Soap to clean those dirty hands
And a slap for the people who work the land
Man-made hunger
Soap in our eyes
John West is the Best!
Old soap opera
No soap-reality
Legal slave trade
Domestos kills all known truths dead
Soap to wash the darkest stain
Profit covers up the pain
Of a slow, deliberate genocide
And all the dirt you want to hide
Take the black and wash it whiter
Brooke-Bond Oxo
Blue Band, Bird’s Eye
Lifebuoy, Sunsilk
Persil washes Whiter!
We make whitewash
We sell whitewash
Consume whitewash
Consumed by whitewash

Unilever, the biggest food and drinks company in the world, started life making soap. White man in Africa growing soap on Unilever’s plantations. Growing soap. Palms, palm kernels and groundnuts crushed along with the African people to make the oil, to make the soap-sanitized genocide which cleans as it whitewashes.
Crushed palm kernel by-products include animal feed-cake for factory farms, and glycerine; as in nitroglycerine – as in explosive weapons.
In England, at Unilever’s Colworth Research Laboratories in Bedford, white man in white coat stands over a white rabbit… soap gets in rabbits’ eyes.
In 1985 some people took direct action against Unilever at Colworth, uncovering some more of their dirty work and dismantling some of their instruments of torture. In 1986, twenty-five of those people were put in prison by Unilever with sentences totaling forty-five years.
Meanwhile, we’re supposed to wash our hands of the soap reality on which Unilever’s world stands: that is, the starvation, the vivisection, and the prison sentences.
No matter how many bars of soap they put in front of us, they’ll never hide the smell of profit = pain. No matter how many prison bars they put in front of us, there’ll always be people hitting back. And where better to start dismantling the whitewash than with our own hands?

Somewhere in this cycle there’s me and you
What are we prepared to do?


“‘Look here’s a village. I want you to see an African school. In 1900 there wasn’t a school in Uganda. Now more than a million African children go to school. Let’s stop and go up quietly and peep in at the window.’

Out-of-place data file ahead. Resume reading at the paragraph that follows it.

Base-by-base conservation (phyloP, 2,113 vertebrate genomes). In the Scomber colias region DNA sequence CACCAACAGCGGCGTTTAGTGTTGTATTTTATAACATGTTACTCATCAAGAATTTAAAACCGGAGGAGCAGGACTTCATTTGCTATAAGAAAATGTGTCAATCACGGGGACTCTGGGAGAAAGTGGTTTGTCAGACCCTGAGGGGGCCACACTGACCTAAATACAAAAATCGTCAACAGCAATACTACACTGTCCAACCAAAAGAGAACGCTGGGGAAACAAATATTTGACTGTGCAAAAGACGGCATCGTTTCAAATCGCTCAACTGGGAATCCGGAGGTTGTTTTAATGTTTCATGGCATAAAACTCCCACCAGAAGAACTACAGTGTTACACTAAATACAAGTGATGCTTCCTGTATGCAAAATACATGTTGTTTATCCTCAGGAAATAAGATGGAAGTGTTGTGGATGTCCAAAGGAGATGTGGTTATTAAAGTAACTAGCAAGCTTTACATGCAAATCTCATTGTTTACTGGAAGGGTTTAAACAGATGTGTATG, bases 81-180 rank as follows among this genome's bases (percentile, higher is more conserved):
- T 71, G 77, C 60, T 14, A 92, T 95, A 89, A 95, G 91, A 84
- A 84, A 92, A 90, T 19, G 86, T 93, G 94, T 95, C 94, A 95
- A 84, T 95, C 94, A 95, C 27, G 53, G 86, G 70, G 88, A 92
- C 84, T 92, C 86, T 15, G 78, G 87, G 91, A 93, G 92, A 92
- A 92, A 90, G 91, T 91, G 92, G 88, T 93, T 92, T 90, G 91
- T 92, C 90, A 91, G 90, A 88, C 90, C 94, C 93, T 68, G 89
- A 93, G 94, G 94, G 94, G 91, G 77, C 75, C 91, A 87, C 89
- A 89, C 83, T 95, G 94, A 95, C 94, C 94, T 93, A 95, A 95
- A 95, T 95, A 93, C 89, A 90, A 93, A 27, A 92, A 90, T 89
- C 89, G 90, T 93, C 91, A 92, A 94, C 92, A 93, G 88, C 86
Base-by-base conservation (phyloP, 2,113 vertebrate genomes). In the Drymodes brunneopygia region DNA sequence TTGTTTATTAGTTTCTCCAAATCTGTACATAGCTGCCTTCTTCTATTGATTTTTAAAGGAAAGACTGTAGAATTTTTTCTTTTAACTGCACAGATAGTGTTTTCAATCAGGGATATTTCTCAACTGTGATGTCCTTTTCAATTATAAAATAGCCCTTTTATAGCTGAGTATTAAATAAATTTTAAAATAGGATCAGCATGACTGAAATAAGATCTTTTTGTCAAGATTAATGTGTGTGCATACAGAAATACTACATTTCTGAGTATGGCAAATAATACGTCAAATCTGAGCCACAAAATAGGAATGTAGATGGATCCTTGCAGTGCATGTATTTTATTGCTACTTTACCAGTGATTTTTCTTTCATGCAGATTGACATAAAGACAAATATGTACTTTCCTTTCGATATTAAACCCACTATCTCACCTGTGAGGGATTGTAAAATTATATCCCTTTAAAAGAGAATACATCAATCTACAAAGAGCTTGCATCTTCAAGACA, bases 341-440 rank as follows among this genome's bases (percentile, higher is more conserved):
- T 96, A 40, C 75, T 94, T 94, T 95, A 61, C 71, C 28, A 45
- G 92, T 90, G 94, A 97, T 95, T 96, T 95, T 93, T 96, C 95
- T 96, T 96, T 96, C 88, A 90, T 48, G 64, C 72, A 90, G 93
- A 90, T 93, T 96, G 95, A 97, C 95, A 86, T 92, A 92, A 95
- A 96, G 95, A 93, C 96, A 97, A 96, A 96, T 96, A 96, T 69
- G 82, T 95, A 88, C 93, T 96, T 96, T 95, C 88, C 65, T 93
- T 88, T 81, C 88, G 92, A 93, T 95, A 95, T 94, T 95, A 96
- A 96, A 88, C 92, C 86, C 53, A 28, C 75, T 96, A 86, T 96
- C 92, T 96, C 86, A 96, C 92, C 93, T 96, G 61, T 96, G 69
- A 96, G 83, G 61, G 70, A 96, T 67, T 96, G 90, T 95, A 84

As they got near the school they heard the busy noise of the classroom. They looked in and watched for a few minutes.
‘lt’s just the same as school at home,’ John whispered.”
from the Ladybird Book of Travel Adventure

Children in school forced to the desk
Finger the atlas, study the text
Laws and opinion presented as fact
Taught to accept, and never to ask

(Those smiling workers in Ladybird books
They’re not picking coffee at all
They’re busy with bricks and mortar
Building the company wall).

Flickering pictures hypnotise
We spend our lives watching others’ lives
Too much watching to realise
That this is a smokescreen,
And this is why people die

(Those smiling news presenters
They’re not reading cue-cards at all
They’re busy with brush and bucket
Whitewashing the company wall).

Set yourself up and play it again
Force the tears and entertain
Sing about a world of make-believe
Force this charity and leave

(Rich people who claim to know
What’s wrong with this world
Can’t know anything at all
They’re busy giving the orders
For us to build their second homes
And we who take the orders
And refuse to question it all
We’re busy with spade and bible
Burying the poor).

Most charity organisations use propaganda which best suits their generous, funding public. They are understandably scared of antagonising people by telling unpleasant truths – “What’s the point of having morally clean but financially empty hands?” Thus, most charities intentionally create three ideas about our role in Third World starvation: a) people in the rich countries are not responsible for poverty in the Third World, b) the developed countries are caring and generous towards the Third World, and c) poor people in the Third World are passive, doing nothing but waiting for us to help them. And so we carry on throwing bundles of money at the desert, creating ever more sand-storms. That way we won’t see what’s really going on.

Mass-manufactured and given away;
Blinkers to get you through your day
So you’ll never ever know to what extent you’re involved
Easily fooled, all your problems solved
You’ll say starvation has nothing to do with you
You saw it in print, so it must be true
And the documentary explained it all:
It’s a simple matter of birth control!
If you send a little money you can sleep tonight
Or starve in sympathy on a Limmits Diet
And you know that charity cures malnutrition
And hunger put the sparkle back in television


In tiny Nicaragua, a real challenge to poverty is being made. Since the overthrow of the Somoza government in 1979, health services, education, shelter and basic women’s and workers’ rights have reached the majority of people for the first time. The gains made by the Nicaraguan people are now threatened by the massive US campaign to destabilise and overthrow the Sandinista government in Nicaragua. The US is campaigning to isolate Nicaragua by enforcing an economic blockade and by actively and financially supporting the ‘Contra’ guerrillas.
(Since this was written, a lot has changed in Nicaragua. For details on recent events and on the continuing solidarity with the Sandinistas, get in touch with the Nicaragua Solidarity Campaign, 23 Bevenden St, London N1 6BH)